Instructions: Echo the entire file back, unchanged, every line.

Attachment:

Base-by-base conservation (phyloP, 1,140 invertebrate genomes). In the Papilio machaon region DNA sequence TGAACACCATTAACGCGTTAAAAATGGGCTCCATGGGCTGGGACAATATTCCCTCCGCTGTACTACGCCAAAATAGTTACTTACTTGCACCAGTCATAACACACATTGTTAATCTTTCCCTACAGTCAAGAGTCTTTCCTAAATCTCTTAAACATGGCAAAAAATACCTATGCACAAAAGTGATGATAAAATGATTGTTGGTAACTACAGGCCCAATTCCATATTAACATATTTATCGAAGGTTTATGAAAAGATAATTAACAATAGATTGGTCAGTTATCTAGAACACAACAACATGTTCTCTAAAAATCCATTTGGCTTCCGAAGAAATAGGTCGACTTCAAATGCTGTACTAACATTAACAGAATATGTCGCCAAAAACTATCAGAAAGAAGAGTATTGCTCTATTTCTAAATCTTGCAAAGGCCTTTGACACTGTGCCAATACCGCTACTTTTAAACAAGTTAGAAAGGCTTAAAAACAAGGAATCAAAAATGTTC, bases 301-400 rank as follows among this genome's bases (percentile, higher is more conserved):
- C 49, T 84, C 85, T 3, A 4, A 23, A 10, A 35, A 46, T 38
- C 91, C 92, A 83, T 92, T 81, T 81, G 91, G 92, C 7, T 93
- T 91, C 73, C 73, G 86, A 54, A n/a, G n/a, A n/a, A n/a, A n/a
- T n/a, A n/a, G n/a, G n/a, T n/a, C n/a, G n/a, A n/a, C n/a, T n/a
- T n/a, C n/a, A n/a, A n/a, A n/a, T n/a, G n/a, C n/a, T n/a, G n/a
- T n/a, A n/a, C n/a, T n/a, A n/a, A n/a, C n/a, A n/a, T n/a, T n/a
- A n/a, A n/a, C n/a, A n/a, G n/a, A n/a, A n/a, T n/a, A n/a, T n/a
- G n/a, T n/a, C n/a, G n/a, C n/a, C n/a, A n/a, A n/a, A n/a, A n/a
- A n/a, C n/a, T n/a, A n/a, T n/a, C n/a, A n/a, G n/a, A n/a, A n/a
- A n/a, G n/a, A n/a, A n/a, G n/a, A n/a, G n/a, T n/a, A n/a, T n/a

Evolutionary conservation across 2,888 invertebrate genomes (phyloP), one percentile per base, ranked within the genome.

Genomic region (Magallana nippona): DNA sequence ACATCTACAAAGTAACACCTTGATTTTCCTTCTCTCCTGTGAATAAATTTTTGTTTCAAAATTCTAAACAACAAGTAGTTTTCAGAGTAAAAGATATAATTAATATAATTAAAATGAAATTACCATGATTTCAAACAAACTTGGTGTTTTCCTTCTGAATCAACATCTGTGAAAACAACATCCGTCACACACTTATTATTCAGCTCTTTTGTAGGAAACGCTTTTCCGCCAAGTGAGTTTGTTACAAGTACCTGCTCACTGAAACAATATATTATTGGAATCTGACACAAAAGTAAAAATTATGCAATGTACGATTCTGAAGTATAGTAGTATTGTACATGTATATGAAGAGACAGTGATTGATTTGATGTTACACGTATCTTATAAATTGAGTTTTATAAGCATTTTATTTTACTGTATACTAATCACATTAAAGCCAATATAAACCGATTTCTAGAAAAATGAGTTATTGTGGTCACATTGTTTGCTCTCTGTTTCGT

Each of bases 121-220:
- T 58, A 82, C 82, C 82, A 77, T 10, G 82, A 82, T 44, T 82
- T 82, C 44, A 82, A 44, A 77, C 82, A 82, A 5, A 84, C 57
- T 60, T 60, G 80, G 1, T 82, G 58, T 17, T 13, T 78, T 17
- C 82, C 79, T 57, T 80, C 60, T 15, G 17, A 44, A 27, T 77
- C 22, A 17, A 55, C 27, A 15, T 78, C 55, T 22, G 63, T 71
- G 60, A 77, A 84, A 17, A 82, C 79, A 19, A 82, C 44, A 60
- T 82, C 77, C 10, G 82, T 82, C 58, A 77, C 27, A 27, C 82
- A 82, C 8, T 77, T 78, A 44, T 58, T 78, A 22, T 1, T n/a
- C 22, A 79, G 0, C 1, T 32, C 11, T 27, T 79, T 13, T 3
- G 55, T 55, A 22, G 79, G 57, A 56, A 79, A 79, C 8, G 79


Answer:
Base-by-base conservation (phyloP, 1,140 invertebrate genomes). In the Papilio machaon region DNA sequence TGAACACCATTAACGCGTTAAAAATGGGCTCCATGGGCTGGGACAATATTCCCTCCGCTGTACTACGCCAAAATAGTTACTTACTTGCACCAGTCATAACACACATTGTTAATCTTTCCCTACAGTCAAGAGTCTTTCCTAAATCTCTTAAACATGGCAAAAAATACCTATGCACAAAAGTGATGATAAAATGATTGTTGGTAACTACAGGCCCAATTCCATATTAACATATTTATCGAAGGTTTATGAAAAGATAATTAACAATAGATTGGTCAGTTATCTAGAACACAACAACATGTTCTCTAAAAATCCATTTGGCTTCCGAAGAAATAGGTCGACTTCAAATGCTGTACTAACATTAACAGAATATGTCGCCAAAAACTATCAGAAAGAAGAGTATTGCTCTATTTCTAAATCTTGCAAAGGCCTTTGACACTGTGCCAATACCGCTACTTTTAAACAAGTTAGAAAGGCTTAAAAACAAGGAATCAAAAATGTTC, bases 301-400 rank as follows among this genome's bases (percentile, higher is more conserved):
- C 49, T 84, C 85, T 3, A 4, A 23, A 10, A 35, A 46, T 38
- C 91, C 92, A 83, T 92, T 81, T 81, G 91, G 92, C 7, T 93
- T 91, C 73, C 73, G 86, A 54, A n/a, G n/a, A n/a, A n/a, A n/a
- T n/a, A n/a, G n/a, G n/a, T n/a, C n/a, G n/a, A n/a, C n/a, T n/a
- T n/a, C n/a, A n/a, A n/a, A n/a, T n/a, G n/a, C n/a, T n/a, G n/a
- T n/a, A n/a, C n/a, T n/a, A n/a, A n/a, C n/a, A n/a, T n/a, T n/a
- A n/a, A n/a, C n/a, A n/a, G n/a, A n/a, A n/a, T n/a, A n/a, T n/a
- G n/a, T n/a, C n/a, G n/a, C n/a, C n/a, A n/a, A n/a, A n/a, A n/a
- A n/a, C n/a, T n/a, A n/a, T n/a, C n/a, A n/a, G n/a, A n/a, A n/a
- A n/a, G n/a, A n/a, A n/a, G n/a, A n/a, G n/a, T n/a, A n/a, T n/a

Evolutionary conservation across 2,888 invertebrate genomes (phyloP), one percentile per base, ranked within the genome.

Genomic region (Magallana nippona): DNA sequence ACATCTACAAAGTAACACCTTGATTTTCCTTCTCTCCTGTGAATAAATTTTTGTTTCAAAATTCTAAACAACAAGTAGTTTTCAGAGTAAAAGATATAATTAATATAATTAAAATGAAATTACCATGATTTCAAACAAACTTGGTGTTTTCCTTCTGAATCAACATCTGTGAAAACAACATCCGTCACACACTTATTATTCAGCTCTTTTGTAGGAAACGCTTTTCCGCCAAGTGAGTTTGTTACAAGTACCTGCTCACTGAAACAATATATTATTGGAATCTGACACAAAAGTAAAAATTATGCAATGTACGATTCTGAAGTATAGTAGTATTGTACATGTATATGAAGAGACAGTGATTGATTTGATGTTACACGTATCTTATAAATTGAGTTTTATAAGCATTTTATTTTACTGTATACTAATCACATTAAAGCCAATATAAACCGATTTCTAGAAAAATGAGTTATTGTGGTCACATTGTTTGCTCTCTGTTTCGT

Each of bases 121-220:
- T 58, A 82, C 82, C 82, A 77, T 10, G 82, A 82, T 44, T 82
- T 82, C 44, A 82, A 44, A 77, C 82, A 82, A 5, A 84, C 57
- T 60, T 60, G 80, G 1, T 82, G 58, T 17, T 13, T 78, T 17
- C 82, C 79, T 57, T 80, C 60, T 15, G 17, A 44, A 27, T 77
- C 22, A 17, A 55, C 27, A 15, T 78, C 55, T 22, G 63, T 71
- G 60, A 77, A 84, A 17, A 82, C 79, A 19, A 82, C 44, A 60
- T 82, C 77, C 10, G 82, T 82, C 58, A 77, C 27, A 27, C 82
- A 82, C 8, T 77, T 78, A 44, T 58, T 78, A 22, T 1, T n/a
- C 22, A 79, G 0, C 1, T 32, C 11, T 27, T 79, T 13, T 3
- G 55, T 55, A 22, G 79, G 57, A 56, A 79, A 79, C 8, G 79